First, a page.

To ask the Secretary of State for Health, what steps he is taking to ensure that the need for a medical exemption certificate has been effectively communicated to sufferers of diabetes by the NHS Business Service Authority and pharmacies.
Information about the prescription charge exemption arrangements, including the requirement to hold valid exemption certificate to claim a medical exemption, is included on NHS Choices. Long-standing arrangements are also in place to make available to general practitioner (GP) practices leaflets to put on display for patients containing details about the exemption rules and requirements. The declaration on the prescription form that patients are required to sign to claim a medical exemption from the charge also makes clear the requirement for a certificate.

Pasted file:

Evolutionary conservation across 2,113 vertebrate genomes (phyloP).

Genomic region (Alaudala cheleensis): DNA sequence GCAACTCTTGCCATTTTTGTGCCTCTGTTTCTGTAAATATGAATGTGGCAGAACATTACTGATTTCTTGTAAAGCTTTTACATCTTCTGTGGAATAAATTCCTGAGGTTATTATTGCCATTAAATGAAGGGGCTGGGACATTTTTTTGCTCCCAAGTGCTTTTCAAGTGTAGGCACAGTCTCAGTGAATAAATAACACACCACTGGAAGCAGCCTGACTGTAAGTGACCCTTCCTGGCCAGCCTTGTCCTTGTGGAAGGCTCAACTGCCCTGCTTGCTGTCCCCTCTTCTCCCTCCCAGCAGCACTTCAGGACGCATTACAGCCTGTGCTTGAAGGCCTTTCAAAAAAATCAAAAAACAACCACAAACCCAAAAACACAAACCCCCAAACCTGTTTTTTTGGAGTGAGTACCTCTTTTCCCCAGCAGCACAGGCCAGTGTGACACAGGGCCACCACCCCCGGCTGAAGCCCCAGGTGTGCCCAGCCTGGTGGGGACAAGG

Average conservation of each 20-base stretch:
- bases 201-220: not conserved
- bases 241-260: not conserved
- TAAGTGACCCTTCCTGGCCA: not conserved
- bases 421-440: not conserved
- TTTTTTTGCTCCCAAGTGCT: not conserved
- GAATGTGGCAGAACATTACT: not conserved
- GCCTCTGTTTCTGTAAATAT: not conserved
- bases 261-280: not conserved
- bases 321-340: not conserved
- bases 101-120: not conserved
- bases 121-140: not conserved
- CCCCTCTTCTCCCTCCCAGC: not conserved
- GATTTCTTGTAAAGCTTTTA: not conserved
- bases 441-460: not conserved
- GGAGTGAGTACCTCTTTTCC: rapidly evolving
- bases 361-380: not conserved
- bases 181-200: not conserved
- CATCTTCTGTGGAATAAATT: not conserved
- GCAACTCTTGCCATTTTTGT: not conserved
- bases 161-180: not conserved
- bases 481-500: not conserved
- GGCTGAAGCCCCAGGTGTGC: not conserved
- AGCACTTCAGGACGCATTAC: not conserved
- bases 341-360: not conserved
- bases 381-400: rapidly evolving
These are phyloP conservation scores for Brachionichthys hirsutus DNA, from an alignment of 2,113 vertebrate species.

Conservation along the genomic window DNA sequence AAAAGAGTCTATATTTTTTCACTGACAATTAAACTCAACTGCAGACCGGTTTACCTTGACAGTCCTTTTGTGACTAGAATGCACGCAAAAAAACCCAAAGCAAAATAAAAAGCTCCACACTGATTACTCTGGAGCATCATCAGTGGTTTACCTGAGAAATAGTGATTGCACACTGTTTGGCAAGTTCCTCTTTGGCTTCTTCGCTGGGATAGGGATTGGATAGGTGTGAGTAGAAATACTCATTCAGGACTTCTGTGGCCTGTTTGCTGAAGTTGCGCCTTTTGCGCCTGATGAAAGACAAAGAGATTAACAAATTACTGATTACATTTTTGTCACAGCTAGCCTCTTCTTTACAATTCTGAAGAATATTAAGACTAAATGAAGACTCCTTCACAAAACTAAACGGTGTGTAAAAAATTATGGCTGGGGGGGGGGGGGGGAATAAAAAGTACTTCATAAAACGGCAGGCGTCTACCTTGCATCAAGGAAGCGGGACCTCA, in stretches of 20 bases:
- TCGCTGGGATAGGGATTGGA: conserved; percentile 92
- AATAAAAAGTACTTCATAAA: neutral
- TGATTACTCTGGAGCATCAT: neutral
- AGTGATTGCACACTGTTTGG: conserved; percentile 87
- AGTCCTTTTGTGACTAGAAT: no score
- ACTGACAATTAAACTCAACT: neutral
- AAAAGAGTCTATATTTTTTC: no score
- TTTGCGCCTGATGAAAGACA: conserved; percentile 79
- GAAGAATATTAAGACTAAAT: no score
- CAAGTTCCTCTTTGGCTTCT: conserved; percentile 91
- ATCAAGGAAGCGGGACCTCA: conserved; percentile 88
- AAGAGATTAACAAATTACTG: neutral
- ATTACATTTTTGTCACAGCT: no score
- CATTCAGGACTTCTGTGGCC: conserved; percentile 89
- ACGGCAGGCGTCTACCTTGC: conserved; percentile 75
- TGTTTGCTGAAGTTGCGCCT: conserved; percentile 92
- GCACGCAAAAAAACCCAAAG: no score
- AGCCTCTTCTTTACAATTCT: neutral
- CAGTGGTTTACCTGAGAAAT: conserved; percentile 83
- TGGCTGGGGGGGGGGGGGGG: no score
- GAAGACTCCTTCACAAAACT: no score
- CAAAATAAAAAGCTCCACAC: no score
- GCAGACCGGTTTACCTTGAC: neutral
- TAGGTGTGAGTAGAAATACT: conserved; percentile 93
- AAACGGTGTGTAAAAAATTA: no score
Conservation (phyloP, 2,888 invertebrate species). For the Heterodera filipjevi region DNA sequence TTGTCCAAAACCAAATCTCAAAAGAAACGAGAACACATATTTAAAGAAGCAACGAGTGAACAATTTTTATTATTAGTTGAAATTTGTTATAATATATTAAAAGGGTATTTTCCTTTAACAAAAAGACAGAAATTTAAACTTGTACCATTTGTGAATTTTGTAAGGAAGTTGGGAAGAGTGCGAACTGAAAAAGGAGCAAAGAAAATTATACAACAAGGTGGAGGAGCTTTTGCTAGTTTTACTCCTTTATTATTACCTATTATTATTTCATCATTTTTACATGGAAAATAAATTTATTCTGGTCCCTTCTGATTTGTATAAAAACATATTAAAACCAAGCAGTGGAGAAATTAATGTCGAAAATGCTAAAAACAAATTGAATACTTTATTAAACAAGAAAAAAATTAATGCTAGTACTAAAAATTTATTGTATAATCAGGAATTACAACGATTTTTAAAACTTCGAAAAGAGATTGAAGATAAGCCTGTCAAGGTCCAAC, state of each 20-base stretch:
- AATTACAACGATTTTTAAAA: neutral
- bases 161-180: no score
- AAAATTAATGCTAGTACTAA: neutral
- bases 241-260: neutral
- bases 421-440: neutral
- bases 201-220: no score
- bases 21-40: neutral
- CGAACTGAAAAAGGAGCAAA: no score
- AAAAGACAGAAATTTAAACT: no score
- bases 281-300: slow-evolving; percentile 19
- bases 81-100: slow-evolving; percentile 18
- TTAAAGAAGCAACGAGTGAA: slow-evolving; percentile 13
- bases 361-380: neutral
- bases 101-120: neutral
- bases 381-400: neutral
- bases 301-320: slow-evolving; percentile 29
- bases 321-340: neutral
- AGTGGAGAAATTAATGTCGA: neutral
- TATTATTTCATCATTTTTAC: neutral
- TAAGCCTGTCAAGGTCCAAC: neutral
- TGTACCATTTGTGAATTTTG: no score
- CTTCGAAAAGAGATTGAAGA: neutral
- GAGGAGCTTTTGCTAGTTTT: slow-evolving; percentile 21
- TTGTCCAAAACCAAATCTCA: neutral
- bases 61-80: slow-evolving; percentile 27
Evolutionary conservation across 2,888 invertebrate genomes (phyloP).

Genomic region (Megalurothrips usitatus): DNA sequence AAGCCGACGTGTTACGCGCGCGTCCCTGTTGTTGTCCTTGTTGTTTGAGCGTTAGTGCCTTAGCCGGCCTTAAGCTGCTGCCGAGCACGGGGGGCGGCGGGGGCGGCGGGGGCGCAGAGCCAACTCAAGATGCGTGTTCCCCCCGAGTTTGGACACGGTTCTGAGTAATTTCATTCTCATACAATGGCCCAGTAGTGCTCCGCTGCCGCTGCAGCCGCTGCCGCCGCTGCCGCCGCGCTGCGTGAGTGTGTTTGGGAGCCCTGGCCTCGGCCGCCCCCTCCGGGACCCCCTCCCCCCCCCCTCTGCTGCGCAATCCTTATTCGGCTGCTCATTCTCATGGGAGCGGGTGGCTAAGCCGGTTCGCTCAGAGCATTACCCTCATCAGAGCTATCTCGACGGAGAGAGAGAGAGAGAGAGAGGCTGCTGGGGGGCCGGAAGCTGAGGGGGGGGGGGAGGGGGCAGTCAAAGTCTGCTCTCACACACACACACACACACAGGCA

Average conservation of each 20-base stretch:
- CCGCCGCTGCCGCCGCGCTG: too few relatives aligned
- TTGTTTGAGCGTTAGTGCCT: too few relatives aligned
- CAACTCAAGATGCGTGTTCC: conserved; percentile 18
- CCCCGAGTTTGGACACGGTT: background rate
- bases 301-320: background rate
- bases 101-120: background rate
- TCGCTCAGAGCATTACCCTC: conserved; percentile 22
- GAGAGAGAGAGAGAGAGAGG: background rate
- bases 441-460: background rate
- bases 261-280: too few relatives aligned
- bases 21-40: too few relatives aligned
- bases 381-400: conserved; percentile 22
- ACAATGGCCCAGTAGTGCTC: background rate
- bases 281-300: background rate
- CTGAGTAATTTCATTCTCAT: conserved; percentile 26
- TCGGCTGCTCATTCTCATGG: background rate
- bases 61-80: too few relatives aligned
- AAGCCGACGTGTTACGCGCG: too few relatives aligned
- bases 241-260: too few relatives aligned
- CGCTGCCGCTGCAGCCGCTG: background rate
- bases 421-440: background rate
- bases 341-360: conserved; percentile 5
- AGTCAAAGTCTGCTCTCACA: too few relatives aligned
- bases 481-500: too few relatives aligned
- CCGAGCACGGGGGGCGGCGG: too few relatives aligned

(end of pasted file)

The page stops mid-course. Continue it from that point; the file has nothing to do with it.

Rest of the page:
Additionally, in October 2014 as part of the centralisation of the prescription exemption checking process within the NHS Business Services Authority (NHSBSA), the NHSBSA sent all English pharmacies and GP practices a supply of posters and booklets entitled ‘Claiming free prescriptions?’ to make available to patients. The poster warns patients of the consequences of claiming free prescriptions incorrectly and directs them to the booklet for more information on eligibility, which states that medical exemption certificates are valid for five years. The poster and booklet are also published on the NHSBSA website:
The NHSBSA is currently planning further communications work to build on this initial activity.